Photos: Stefan Romare

UFC vet Reza Madadi addresses political controversy over no-gi superfight

Politically Iran's Reza Madadi and Israel's Moshe Ben Shimol should be enemies, but they have decided to show sports purity above politics in a controversial grappling bout

MMAnytt is on site in Stockholm for AK Fighting Championship 2, where UFC veteran and local fan favourite Reza Madadi returns to martial arts. The Iranian-born Swede returns for a no-gi superfight in submission wrestling against Israeli in Moshe Ben Shimol. The bout, which was revealed earlier this year on MMAnytt, is undoubtedly a politically charged match. The clash of nations is no coincidence, as it was purposefully chosen in an attempt to show that politics don’t belong in the sports sphere. This is why this fight has garnered international attention, as athletes from these two opposing nations put politics aside for the purity of sports and martial arts.


Much of the political tension Madadi addressed the political tension in an exclusive interview with MMAnytt.

“As a human being I don’t think you should mix politics with sports, not in any aspect, politics, religion, those things shouldn’t matter at all, it’s your personality that should matter,” Madadi told MMAnytt’s Ashah Tafari

He went on to explain how he first became aware of government involvement in sports due to politics, as his Iranian wrestling team changed hotel in conjunction with a competition, so as not to share a hotel with the Israeli team. This was something that made an impact on Madadi, and he’s hoping that this grappling bout can be a sign of things to come.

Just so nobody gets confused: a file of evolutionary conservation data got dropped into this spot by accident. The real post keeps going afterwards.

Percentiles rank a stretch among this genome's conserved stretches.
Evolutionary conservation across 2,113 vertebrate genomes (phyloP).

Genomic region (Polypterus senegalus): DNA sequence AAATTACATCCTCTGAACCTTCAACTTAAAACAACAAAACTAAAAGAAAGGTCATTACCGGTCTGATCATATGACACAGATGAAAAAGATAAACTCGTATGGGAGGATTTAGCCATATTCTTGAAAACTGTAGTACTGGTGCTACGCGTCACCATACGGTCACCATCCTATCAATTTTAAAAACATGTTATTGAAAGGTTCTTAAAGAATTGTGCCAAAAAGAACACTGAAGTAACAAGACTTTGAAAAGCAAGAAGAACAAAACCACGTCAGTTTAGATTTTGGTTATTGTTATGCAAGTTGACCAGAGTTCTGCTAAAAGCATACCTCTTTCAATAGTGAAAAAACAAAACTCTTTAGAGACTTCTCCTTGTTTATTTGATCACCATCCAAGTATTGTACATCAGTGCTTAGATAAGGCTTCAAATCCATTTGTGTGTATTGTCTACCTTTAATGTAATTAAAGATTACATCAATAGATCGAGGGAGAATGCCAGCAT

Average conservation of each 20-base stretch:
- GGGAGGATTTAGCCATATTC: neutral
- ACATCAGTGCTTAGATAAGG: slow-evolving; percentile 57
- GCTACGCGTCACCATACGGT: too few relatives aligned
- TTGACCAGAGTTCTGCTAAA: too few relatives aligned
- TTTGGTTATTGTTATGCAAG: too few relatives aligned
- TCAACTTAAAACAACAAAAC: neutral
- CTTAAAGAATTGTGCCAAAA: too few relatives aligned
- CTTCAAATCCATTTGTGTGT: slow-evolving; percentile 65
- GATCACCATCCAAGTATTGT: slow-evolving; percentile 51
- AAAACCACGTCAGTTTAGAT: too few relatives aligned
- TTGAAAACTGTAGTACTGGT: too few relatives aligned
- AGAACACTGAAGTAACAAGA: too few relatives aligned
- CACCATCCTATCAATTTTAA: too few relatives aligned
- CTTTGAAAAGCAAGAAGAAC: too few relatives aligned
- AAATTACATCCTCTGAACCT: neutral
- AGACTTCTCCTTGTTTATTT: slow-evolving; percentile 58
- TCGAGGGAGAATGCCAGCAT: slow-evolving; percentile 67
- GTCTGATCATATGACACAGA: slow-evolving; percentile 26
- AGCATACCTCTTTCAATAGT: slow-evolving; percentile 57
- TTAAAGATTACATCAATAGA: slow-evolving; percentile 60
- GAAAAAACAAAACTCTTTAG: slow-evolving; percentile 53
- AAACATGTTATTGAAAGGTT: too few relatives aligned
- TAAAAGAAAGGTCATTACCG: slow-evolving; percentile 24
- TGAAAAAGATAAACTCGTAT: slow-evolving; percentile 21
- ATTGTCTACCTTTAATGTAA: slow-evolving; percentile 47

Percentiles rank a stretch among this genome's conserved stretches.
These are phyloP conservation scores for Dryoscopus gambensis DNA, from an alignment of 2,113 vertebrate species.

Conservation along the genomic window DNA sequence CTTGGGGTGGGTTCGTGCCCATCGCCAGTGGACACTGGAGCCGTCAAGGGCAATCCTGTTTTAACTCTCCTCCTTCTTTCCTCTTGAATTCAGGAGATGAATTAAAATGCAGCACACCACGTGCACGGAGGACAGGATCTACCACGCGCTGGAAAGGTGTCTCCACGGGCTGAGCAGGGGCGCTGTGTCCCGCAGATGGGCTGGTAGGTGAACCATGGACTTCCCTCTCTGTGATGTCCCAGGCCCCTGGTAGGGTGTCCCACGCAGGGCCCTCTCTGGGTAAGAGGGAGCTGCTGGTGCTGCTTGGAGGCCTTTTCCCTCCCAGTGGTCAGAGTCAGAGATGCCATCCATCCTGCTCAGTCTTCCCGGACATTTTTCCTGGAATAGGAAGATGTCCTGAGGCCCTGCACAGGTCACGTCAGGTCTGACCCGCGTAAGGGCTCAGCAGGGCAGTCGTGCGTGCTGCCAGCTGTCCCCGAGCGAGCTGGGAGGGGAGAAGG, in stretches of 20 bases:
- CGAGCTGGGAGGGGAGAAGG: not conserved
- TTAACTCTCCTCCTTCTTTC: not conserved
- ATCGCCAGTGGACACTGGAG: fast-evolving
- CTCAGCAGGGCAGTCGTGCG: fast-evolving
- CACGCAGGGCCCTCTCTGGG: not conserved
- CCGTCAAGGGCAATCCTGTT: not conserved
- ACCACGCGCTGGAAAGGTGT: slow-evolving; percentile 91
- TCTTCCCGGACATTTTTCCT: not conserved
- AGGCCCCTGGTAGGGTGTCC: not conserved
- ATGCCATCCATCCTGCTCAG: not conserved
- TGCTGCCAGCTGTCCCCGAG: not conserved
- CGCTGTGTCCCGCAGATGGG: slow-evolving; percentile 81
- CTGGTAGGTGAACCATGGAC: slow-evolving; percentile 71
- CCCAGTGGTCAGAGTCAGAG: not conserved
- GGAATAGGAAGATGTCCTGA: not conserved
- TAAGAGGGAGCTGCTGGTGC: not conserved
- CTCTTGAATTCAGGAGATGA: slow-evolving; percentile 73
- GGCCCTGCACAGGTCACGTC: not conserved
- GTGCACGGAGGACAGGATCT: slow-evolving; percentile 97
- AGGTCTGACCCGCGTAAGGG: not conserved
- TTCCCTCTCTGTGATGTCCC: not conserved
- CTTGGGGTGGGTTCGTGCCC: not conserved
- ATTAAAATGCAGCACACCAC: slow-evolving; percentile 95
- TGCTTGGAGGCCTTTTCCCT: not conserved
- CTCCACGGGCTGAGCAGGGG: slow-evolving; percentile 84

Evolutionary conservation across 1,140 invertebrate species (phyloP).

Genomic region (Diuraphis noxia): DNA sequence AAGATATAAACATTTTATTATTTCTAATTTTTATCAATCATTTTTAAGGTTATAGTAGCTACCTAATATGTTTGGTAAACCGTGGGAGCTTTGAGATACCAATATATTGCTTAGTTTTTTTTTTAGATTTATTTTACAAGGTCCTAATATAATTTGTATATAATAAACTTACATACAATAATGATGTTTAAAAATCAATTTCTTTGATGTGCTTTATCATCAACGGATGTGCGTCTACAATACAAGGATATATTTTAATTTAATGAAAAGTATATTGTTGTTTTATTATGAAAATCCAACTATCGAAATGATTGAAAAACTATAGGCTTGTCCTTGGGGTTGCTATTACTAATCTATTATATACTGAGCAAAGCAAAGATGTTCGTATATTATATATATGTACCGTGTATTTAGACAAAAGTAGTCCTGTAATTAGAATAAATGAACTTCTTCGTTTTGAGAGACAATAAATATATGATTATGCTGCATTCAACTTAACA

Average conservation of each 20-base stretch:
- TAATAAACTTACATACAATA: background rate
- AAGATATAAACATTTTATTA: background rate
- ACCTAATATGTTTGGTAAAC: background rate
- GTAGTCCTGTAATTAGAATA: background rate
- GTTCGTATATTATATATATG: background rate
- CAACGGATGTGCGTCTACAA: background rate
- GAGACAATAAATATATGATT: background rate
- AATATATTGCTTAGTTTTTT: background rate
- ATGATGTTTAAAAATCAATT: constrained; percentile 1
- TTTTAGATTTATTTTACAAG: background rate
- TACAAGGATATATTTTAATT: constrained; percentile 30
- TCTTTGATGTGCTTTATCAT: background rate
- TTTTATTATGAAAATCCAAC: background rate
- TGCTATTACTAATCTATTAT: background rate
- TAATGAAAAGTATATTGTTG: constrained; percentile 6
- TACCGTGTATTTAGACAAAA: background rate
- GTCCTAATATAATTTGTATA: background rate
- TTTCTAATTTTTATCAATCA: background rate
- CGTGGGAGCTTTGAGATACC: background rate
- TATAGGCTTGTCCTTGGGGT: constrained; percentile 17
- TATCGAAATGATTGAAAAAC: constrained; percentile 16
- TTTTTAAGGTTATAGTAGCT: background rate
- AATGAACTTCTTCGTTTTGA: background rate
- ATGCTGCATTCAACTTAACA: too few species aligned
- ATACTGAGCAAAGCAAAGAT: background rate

“I want to show that we can face each other beyond the borders of religion and politics, as athletes.”

Madadi also feels that grappling is the perfect martial art to display friendliness across political sides.

“I love MMA, love being in the cage, but…it would have sent the wrong message. We want to show that we’re doing this for peace but then we beat the hell out of each other in the cage. So no-gi is just as good, and then we’ll see if I do a comeback in the cage later on.”

It’s apparent that Madadi feels strongly about this. At the weigh ins a spectator shouted a political statement regarding to Israeli-Palestinian relations, something that the Iranian-Swede shut down quickly. Most fans will agree that sports and politics should be kept separate, as people form all backgrounds and walks of life meet in the cage, ring and on the mat.

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With roots in muay thai and as an avid combat sports fan, Sebastian Vendel-Martinez grew up while the MMA scene was blossoming in Sweden. He became part of the MMAnytt team in 2012 and has gone on to become one of the most prominent MMA reporters in Scandinavia. Currently he continues to work as a writer, reporter, video producer/editor and head editor for